their effect on business
and industry were analyzed by the
head of Bluffton’s major industry,
who has been in charge of the direc
tion of a business conducted here on
an international basis since 1904.
Triplett also briefly reviewed the
December meeting of the Congress of
American Industry held in New York
city. Outlook of the Congress was
optimistic provided government does
not encroach further on the rights
of industry, and there is closer
operation between the two in
next few years.
With The Sick
R. Lugibihl, former Bluffton
hardware merchant, is seriously ill
at his home in Beaverdam with
Mrs. Maude Coon of Mound street
is a patient in the Bluffton hospital.
Word has been received here that
Miss Minnie Zoll, former Bluffton
resident, is critically ill in a Toledo
hospital following a paralytic stroke.
Miss Zoll was a teacher in the grade
schools here about forty years ago.
Condition of Dr. S. K. Mosiman,
patient in the Bluffton hospital con
Jesse Hummon who received injur
ies to his left forearm in a corn
shredder accident two weeks ago is
improving at the Bluffton hospital
and is expected to be remoyed to
his home in Union township during
the coming week.
Mrs. Chester Huber, patient at
Bluffton hospital following a stroke,
is somewhat improved.
Miss Sylvia Fett of Bentley road
is a patient in the Bluffton hospital.
Mrs. Emmet Harshbarger of New
ton, Kansas, and Mrs. Winfield Fretz
of Chicago are at the bedside of
their sister, Mrs. G. T. Soldner who
continues critically ill at her home
on Cherry street.
town—happenings of major import
ance at the time, but quickly for
gotten in the rush of everyday
Flood in March
The flood, bringing Bluffton’s high
est water in 26 years, caused
thousands of dollars of damage,
isolated areas in the town adjacent
to streams, swept into the plants of
three local manufacturing and indus
trial concerns, and washed away
small buildings and roadbeds. It
struck the towm last March, and
altho it subsided quickly the result
ant damage was extensive.
Nature showed its destructive side
again in August W’hen a Saturday
afternoon tornado, unequalled in 21
years, ripped up and maimed trees,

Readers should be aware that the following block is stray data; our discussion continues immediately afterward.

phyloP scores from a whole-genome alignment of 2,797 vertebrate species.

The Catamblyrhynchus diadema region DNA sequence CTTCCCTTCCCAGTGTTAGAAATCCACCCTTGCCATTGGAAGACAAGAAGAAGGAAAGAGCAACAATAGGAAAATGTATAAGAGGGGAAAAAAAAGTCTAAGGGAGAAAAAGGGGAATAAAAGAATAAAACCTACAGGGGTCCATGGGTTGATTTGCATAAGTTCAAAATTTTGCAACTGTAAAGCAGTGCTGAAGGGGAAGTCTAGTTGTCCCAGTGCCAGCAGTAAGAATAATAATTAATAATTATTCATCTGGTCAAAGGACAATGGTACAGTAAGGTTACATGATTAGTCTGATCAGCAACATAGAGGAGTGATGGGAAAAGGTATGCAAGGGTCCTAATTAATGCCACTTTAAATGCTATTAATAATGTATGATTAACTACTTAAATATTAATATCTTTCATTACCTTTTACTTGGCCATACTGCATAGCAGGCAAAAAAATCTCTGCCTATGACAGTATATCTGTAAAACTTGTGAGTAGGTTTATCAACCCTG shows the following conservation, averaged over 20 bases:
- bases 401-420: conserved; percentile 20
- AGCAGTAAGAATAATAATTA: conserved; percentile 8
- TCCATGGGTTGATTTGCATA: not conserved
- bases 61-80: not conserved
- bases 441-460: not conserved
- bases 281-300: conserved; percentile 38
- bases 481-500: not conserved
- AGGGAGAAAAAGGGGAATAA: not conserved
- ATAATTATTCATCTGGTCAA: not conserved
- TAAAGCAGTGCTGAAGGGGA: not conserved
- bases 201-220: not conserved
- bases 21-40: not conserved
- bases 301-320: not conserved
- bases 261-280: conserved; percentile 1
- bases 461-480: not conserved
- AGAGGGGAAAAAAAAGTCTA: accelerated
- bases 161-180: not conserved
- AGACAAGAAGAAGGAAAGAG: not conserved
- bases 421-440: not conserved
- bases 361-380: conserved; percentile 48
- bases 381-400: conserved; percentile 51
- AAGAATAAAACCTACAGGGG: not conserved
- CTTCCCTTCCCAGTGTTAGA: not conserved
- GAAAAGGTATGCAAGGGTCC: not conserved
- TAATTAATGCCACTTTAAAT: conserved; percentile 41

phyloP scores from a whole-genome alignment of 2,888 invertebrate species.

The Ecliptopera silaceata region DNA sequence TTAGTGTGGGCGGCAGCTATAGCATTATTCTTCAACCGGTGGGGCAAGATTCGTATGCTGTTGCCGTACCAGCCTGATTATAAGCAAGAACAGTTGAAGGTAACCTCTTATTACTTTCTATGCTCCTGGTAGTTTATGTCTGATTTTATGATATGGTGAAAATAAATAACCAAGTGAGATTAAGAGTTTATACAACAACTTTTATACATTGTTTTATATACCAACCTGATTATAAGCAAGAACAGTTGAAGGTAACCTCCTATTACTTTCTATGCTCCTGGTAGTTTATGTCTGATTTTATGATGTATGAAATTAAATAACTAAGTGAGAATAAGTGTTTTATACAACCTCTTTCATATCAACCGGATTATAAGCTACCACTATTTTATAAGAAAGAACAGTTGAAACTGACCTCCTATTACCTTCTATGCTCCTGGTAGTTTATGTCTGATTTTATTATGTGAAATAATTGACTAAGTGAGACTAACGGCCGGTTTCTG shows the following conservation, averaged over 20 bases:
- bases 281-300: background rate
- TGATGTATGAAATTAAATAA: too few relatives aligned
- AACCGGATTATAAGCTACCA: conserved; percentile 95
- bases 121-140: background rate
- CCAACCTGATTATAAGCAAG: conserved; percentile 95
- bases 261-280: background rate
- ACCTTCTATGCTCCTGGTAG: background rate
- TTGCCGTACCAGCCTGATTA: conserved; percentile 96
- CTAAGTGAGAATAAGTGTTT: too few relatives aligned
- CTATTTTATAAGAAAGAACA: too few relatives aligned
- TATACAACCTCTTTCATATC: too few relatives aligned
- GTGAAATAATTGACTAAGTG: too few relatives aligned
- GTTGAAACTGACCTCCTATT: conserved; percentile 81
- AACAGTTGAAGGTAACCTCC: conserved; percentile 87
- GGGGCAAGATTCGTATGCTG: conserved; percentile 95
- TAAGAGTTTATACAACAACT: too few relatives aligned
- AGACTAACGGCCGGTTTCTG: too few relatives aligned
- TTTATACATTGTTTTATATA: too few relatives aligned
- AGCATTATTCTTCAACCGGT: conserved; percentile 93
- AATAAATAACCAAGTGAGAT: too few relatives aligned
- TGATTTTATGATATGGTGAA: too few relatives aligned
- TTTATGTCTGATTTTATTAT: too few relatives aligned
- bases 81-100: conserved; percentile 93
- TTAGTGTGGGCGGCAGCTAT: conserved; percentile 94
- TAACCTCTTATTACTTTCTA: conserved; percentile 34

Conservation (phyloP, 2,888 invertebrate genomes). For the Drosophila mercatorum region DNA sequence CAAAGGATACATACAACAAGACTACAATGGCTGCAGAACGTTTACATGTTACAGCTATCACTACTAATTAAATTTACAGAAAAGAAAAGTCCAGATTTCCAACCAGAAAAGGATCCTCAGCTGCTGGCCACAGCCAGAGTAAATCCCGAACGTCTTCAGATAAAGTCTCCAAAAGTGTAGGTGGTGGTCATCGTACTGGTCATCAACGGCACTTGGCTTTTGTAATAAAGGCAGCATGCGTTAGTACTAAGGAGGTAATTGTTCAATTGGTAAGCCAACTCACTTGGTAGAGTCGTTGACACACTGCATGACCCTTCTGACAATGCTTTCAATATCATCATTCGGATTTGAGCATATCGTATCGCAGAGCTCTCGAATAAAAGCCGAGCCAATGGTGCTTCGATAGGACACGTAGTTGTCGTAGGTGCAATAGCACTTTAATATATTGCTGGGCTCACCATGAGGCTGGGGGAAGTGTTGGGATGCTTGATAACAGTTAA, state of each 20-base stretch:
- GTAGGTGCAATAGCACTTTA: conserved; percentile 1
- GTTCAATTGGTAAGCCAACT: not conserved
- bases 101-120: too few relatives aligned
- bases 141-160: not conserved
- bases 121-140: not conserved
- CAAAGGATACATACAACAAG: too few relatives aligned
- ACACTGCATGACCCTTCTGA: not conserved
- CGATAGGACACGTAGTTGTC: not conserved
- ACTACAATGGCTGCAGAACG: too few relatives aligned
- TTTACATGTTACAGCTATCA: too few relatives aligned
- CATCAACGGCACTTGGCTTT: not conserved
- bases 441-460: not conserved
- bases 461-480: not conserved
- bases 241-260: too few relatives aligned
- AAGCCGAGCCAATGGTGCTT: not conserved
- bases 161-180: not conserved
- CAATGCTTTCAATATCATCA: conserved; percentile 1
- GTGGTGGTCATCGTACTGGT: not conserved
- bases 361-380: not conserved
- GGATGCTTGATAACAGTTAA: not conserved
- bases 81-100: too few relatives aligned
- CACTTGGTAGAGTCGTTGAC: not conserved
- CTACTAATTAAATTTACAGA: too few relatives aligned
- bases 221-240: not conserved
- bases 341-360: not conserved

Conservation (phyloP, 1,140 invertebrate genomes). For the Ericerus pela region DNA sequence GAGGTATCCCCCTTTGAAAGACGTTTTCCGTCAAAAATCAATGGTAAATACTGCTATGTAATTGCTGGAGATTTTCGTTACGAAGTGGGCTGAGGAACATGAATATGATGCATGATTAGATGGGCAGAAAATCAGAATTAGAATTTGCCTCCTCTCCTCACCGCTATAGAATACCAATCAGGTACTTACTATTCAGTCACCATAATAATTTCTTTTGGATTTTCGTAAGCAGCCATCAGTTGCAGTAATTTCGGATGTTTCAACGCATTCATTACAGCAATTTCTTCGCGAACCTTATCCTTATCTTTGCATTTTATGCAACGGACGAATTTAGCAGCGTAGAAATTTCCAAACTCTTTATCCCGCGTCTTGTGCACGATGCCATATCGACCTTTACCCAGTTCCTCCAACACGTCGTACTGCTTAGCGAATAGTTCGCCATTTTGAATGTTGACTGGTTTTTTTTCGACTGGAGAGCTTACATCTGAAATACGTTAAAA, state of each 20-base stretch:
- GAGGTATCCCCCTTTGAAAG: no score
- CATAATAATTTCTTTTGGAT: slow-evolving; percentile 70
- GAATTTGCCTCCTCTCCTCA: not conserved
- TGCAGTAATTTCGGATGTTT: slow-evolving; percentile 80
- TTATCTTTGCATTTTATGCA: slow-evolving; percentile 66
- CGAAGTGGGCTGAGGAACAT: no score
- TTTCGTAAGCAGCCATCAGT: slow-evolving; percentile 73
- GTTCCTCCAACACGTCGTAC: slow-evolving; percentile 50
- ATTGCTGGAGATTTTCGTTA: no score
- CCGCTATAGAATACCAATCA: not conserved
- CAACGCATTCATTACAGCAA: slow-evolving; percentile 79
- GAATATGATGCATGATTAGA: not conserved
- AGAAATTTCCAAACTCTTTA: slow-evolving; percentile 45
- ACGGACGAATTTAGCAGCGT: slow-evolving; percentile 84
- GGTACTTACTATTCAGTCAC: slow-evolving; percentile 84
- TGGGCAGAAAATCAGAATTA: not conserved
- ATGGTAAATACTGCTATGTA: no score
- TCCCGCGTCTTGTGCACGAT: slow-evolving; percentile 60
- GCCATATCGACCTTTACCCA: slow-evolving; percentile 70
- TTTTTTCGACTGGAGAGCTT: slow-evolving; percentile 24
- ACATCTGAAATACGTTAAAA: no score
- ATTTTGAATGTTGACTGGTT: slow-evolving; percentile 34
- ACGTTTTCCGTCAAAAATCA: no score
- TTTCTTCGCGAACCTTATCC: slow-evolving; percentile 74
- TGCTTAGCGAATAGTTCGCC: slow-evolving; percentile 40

blew’ down power lines, damaged
homes, barns, other buildings and
hurt crops in its path.
Wrigglers found in Bluffton w’ater
FHE BLUFFTON NEWS
A NEWSPAPER DEVOTED TO THE INT ERESTS OF BLUFFTON AND VICINITY
BLUFFTON, OHIO, THURSDAY, JANUARY 4, 1940
BIDS IK MARCH
Government Will. Accept Bids
For New Federal Building
Plans for Building About One
fourth Completed, Donahey
Bids on Bluffton’s new post office
building are expected to be accepted
in March of this year, idicating that
construction likely will get under
way in early summer after more
than a year of inactivity following
the selection of a site.
That was the gist of information
received the first of the week by
Fred Getties, president of the Bluff
ton Lions club, in letters
Senator Vic Donahey and the
States post office department.
Since a site was selected
corner of Main and Franklin
late in 1938, no further local
has been taken by the post office de
partment, beyond the completion of
a preliminary survey last January.
In response to a letter written by
Getties, the post office department
replied in part as follows:
“The Federal Works Agency,
which has charge of preparation of
plans and specifications for the pro
posed building, advises that tentative
drawings and cabinet sketches have
been approved, and that work has
been commenced on the
Senator Donahey, in his
Getties, said he had been
by the post office department
(Continued on page 8)
of Mr. and Mrs. S. S.
invited to call at their
and one-half miles south-
east of Pandora, Sunday afternoon
when the couple will hold open house
in observance of their fortieth wed
Mr. and Mrs. King are among the